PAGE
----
Much of what I know about technology has been learnt from technology vendors. While it’s true that I have read about various technologies and also used them, at times the real understanding has come from vendor interactions.
Vendors know best about the technology that they deal with. Vendor representatives possess considerable literature, are trained internally by experts, and carry demo packs with them. They also have substantial amounts of experience when it comes to dealing with various customers, answering their queries, and also by being a part of their implementation — whether it’s a success or failure.
Many years ago, I realized about the fallacy of my approach while dealing with vendors. I would often call in the vendor and tell him what I wanted — say, hardware of a certain configuration, a software package’s latest version, a tool that I might have read about, and then ask him to submit his quotation. The poor sales representatives chasing numbers and targets would rush back with his proposal, hoping to cash in with an order. Little did I realize about the opportunity that I lost when it came to doing a proper evaluation and choosing the right solution!
I later changed my approach, and called in vendors to explain my requirement. After the detailing, I would ask them to suggest the most appropriate solution. Each vendor went head over heels, and used their ingenuity to suggest the best solution. This was revealing, as some of these were options that I could not have thought of myself. I used the suggestion of ‘A’ to confront vendor ‘B’, who came up with his own counter arguments. Vendor ‘C’ had his own story, and was critical of the other approaches. This interaction gave me an in-depth understanding of the subject. It was armed me with enough knowledge to make a decision based on facts.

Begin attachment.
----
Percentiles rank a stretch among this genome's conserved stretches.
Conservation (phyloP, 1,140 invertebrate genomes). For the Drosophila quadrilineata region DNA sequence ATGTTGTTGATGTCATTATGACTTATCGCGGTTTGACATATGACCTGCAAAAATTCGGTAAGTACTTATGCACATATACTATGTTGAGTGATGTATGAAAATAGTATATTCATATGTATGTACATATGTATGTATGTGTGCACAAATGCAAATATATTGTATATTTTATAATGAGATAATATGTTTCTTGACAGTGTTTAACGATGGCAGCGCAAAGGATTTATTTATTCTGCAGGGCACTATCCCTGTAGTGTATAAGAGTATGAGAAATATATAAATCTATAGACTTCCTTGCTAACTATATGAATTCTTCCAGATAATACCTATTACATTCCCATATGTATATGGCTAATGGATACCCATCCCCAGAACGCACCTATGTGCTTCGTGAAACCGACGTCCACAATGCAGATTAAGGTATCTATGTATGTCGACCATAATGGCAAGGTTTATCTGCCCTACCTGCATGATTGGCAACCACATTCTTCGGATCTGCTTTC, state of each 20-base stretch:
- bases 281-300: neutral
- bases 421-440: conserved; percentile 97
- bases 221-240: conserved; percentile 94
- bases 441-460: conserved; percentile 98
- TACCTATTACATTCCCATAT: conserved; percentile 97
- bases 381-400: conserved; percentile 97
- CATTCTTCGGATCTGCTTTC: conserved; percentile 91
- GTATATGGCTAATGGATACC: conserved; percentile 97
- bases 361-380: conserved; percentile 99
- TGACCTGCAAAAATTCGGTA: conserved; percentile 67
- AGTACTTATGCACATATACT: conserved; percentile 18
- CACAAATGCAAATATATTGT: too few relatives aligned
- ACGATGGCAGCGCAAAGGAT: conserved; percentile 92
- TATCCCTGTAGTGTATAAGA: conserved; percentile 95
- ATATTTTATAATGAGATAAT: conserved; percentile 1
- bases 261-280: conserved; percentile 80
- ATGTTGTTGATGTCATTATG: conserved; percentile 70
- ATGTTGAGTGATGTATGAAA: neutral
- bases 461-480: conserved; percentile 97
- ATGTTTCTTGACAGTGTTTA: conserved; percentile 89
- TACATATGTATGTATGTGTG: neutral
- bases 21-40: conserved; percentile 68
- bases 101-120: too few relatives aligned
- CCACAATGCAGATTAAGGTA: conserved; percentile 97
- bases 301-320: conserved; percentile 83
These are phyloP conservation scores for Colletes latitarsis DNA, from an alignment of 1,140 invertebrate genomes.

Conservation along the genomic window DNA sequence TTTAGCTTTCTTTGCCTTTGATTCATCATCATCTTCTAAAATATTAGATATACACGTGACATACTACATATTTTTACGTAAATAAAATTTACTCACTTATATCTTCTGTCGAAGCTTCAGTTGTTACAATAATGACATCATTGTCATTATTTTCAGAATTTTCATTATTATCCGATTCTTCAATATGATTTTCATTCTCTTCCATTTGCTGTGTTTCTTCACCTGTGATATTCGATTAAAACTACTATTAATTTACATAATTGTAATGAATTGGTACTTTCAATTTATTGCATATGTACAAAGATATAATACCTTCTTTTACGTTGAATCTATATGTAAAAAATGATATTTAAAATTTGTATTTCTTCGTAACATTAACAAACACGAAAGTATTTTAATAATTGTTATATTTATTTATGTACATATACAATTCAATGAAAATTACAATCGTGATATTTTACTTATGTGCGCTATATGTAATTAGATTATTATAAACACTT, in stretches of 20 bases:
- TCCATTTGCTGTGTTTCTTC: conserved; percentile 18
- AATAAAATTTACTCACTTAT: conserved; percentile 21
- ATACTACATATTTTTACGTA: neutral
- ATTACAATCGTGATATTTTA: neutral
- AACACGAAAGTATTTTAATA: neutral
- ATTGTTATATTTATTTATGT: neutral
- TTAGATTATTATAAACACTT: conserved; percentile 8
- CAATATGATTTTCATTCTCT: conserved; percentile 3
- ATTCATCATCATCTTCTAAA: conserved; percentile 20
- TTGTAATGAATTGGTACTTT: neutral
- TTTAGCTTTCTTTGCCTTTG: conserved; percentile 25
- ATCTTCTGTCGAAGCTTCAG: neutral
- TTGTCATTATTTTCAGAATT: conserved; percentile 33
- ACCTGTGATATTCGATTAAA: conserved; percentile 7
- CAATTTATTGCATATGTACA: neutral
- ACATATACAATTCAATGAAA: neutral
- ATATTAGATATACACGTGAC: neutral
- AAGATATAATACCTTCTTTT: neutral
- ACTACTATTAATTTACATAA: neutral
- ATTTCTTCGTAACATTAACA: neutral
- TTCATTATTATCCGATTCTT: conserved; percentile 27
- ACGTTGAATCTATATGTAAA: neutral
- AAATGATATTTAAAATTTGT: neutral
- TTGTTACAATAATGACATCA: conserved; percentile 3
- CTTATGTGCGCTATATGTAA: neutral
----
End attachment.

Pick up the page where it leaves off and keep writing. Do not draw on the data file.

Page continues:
I will talk specifically of a few incidents to explain my viewpoint. Faced with ever growing storage requirements, I asked our vendor to get me an additional extra storage box to bolster my storage. Those were the early days of enterprise storage. When the vendor suggested that I go in for a storage server instead, I blew my top. However, the vendor explained his stand. His suggestion was that given the projected growth, I would otherwise be continuously adding more boxes — a management nightmare. That made sense, and as I went about studying the details, I learnt a lot about storage technologies and the merits of using them.
Similar was my experience, when it came to introducing server virtualization. While evaluating servers, I would often ask for technical details. I was rewarded with considerable knowledge on IBM Power processors, HP’s Itanium, Sun Sparc processors, and other such platforms. The knowledge picked up on other technologies like UTM, digital asset management and unified communication also went a long way in developing a certain confidence.
I often ponder. I spent a lot of money over the years in getting myself educated and learning new tricks, but here I was picking up knowledge without having to pay any sum. Just turning a buying opportunity into one of learning — oh boy, what a reward.